July 2 (UPI) -- Engineers have developed soft-bodied robots that can outswim their biological inspiration -- jellyfish.
The jellyfish robots, described this week in the journal Advanced Materials Technologies, were engineered with pre-stressed polymers, a new method that lends strength to soft-bodied robots.
"Our previous work focused on making soft robots that were inspired by cheetahs - and while the robots were very fast, they still had a stiff inner spine," Jie Yin, an assistant professor of mechanical and aerospace engineering at North Carolina State University and corresponding author on the newly published paper, said in a news release. "We wanted to make a completely soft robot, without an inner spine, that still utilized that concept of switching between two stable states in order to make the soft robot move more powerfully -- and more quickly. And one of the animals we were inspired by was the jellyfish."
To build the new jellyfish robots, researchers bonded two polymer layers derived from the same material. Scientists stretched one layer to pre-stress the polymer. The second unadulterated layer featured an air channel.
"We can make the robot 'flex' by pumping air into the channel layer, and we control the direction of that flex by controlling the relative thickness of the pre-stressed layer," Yin said.
By stretching the polymer layer -- pulling each end in opposite directions, for example -- scientists can create layers that want to assume different curved, or warped, shapes. When combined with a thicker unstressed layer, the warped layer assumes a smile-like bend as air is pumped through the air channel. If the second layer is thinner, the activated air channel causes the warped layer to accentuate its frown, each end curling downward.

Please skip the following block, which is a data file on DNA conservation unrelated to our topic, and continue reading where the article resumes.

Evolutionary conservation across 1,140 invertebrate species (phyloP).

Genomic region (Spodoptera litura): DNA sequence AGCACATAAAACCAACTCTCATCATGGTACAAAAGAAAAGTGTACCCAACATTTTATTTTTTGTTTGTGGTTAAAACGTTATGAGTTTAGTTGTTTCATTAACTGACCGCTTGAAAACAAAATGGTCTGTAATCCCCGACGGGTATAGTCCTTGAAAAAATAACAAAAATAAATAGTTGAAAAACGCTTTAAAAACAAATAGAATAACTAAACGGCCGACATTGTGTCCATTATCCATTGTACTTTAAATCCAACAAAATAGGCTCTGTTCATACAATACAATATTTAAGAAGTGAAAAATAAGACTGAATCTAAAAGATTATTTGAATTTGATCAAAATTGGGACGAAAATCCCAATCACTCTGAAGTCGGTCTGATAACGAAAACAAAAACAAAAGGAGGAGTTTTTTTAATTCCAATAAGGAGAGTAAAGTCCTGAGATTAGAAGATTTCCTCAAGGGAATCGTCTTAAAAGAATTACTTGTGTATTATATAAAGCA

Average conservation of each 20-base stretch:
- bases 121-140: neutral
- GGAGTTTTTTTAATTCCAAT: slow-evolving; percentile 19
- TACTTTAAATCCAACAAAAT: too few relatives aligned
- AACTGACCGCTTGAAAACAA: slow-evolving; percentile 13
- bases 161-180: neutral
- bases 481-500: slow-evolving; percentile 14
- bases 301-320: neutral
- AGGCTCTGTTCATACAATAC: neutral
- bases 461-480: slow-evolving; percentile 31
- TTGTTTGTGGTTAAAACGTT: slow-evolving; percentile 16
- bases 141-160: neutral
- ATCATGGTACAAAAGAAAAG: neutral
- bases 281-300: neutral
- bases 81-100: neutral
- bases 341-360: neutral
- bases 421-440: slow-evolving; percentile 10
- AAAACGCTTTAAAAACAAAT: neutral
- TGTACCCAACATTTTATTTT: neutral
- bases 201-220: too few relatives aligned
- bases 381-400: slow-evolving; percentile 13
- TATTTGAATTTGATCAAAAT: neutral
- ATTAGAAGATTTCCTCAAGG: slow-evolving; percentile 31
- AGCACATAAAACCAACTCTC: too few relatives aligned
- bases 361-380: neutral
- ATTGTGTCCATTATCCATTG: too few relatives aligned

To build the jellyfish robots, scientists stretched the pre-stressed layer in four different directions, combining it with thin second layer outfitted with a ring-like air channel.
In a relaxed state, the soft-bodied disk takes on a shallow bowl-like appearance, with the dome curving upwards. When the air channel is activated, the outside of the disk bends downward, propelling the jellyfish-bot through the water.
In tests, the jellyfish robots traveled more than two inches per second, nearly double the speeds of the three jellyfish species analyzed for the project.
Researchers used the same construction method for the jellyfish robot to create a gripping robot. Unlike most gripping robots, which require energy to maintain their hold, the new robot remains clenched shut during its relaxed state. Filling the air channel causes the robot to release its cargo.
"The advantage here is that you don't need energy to hold on to the object during transport -- it's more efficient," Yin said.